If you live in Kingston, you may have come across this headline:

Kingston, ON is the most romantic city in Canada

Wonderful you think – after all, Kingston does have that small city charm, with lots of historical buildings, quaint little cafes and restaurants as well as being right on the water. Lots of romantic movie potential, where big city Sandra Bullock moves to a small town only to fall for lovable country mouse Ryan Reynolds.

It's like if you had this movie set in Kingston, instead of Alaska! .... which I wouldn't know because I've never seen it *cough*

And then you read the article more closely, and determine how they measured the “romanticness” of a city:

The online retailer bases its list by comparing sales data of romance novels, sex and relationship books, romantic comedy DVDs and CDs by Canadian crooner Michael Buble since Jan. 1 on a per capita basis in cities with more than 80,000 residents.

Wait, what?

When doing research, it’s imperative that you collect the right data to answer your research question. This is particularly apparent when conducting surveys. For example, when we ask youth about physical activity, oftentimes what we really want to know is information about their cardiovascular conditioning, mental health or some other construct. Ideally, we’d love some more accurate measures of health: blood lipids, triglycerides or other biomarkers. But we can’t get those, so we’re going to get a proxy measure and run with that (pun intended).

When collecting data, we have several concerns. You could take a semester-long exposure measurement graduate course, as they do at McGill, but I’m going to keep this short and summarize what they said a paper by White et al. In short, deciding how to measure something is a balance between a number of factors.

First, you want to find the appropriate way to measure something. Either via blood samples, a questionnaire, objectively (like a pedometer or light meter), or some other way. Second, you want to consider cost. While it would be great to take blood samples on everyone, that is expensive. Sometimes you have to take the hit and write a big CIHR grant, but sometimes you can work around it and use self-report. Another workaround is to only measure a subsample of people directly and use them for your analysis.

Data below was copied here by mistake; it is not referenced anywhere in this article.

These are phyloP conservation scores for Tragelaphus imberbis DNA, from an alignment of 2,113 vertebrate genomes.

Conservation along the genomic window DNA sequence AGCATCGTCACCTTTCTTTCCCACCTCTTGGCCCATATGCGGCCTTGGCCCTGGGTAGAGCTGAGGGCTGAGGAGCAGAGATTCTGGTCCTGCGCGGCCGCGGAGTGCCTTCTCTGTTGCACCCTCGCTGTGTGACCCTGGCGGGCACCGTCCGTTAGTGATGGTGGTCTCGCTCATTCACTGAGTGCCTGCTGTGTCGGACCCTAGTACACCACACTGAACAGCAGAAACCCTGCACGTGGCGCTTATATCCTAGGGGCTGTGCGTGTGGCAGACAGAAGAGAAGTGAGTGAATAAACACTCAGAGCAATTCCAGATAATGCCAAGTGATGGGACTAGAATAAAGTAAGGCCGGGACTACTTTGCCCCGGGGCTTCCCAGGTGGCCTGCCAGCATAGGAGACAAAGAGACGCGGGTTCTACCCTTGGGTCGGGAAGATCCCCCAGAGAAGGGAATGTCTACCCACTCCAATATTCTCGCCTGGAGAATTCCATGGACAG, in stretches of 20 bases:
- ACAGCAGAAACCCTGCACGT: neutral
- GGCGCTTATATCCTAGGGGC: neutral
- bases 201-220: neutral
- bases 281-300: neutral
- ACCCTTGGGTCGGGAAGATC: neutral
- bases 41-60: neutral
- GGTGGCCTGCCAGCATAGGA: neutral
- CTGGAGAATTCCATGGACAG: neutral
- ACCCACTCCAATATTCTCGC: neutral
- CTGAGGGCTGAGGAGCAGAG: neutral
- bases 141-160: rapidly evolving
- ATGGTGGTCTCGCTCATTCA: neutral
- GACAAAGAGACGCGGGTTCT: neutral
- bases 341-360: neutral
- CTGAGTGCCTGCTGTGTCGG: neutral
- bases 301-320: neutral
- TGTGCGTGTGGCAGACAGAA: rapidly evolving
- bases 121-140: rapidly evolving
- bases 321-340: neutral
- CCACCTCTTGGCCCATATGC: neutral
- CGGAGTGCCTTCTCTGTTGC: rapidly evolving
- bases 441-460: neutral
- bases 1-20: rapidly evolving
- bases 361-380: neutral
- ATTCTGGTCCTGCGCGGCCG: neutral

There are other, more technical issues you have to consider as well. The dose itself i.e. at what point does the agent matter. We might be able to deal with a small amount of the agent, but is there a critical amount at which point your risks skyrocket? Your tool has to capture this. Also, the relevant time window; when does exposure matter. For example, exposure to a chemical in utero may have effects that exposure to the same chemical afterwards wouldn’t have. When designing your data collection approach, you need to bear that in mind. There’s also measurement error, which relates to the accuracy of your instrument.

Now back to the Amazon.ca report above. Let’s consider their measurement of “romance.” Is it appropriate? Obviously not. First, you’re using material wealth to define romance. Second, you’re using a very narrow definition of romance. Neither of these fill you with confidence.

Is this man the definition of romance?

Point number two: Is this cheap and inexpensive? Absolutely. Amazon has these data, and running the stats is super easy (which is probably why they did it). However, there would be HUGE misclassification – not everyone who buys a Michael Buble CD is purchasing it with romantic intentions – some may simply enjoy his songs and some may be confusing him with Josh Groban. Similarly, romantic comedies are enjoyed by a range of people in a range of circumstances.

So, in short, don’t move to Kingston for romance based on this study. And next time Amazon wants to conduct a study like this, they should really hire an Epidemiologist to help them out. Jeff Bezos – give me a shout!

References

ResearchBlogging.orgWhite E, Hunt JR, & Casso D (1998). Exposure measurement in cohort studies: the challenges of prospective data collection. Epidemiologic reviews, 20 (1), 43-56 PMID: 9762508
Emily White, Bruce K. Armstrong, & Rodolfo Saracci (2008). Principles of Exposure Measurement in Epidemiology
Oxford Scholarship Online DOI: 10.1093/acprof:oso/9780198509851.001.0001

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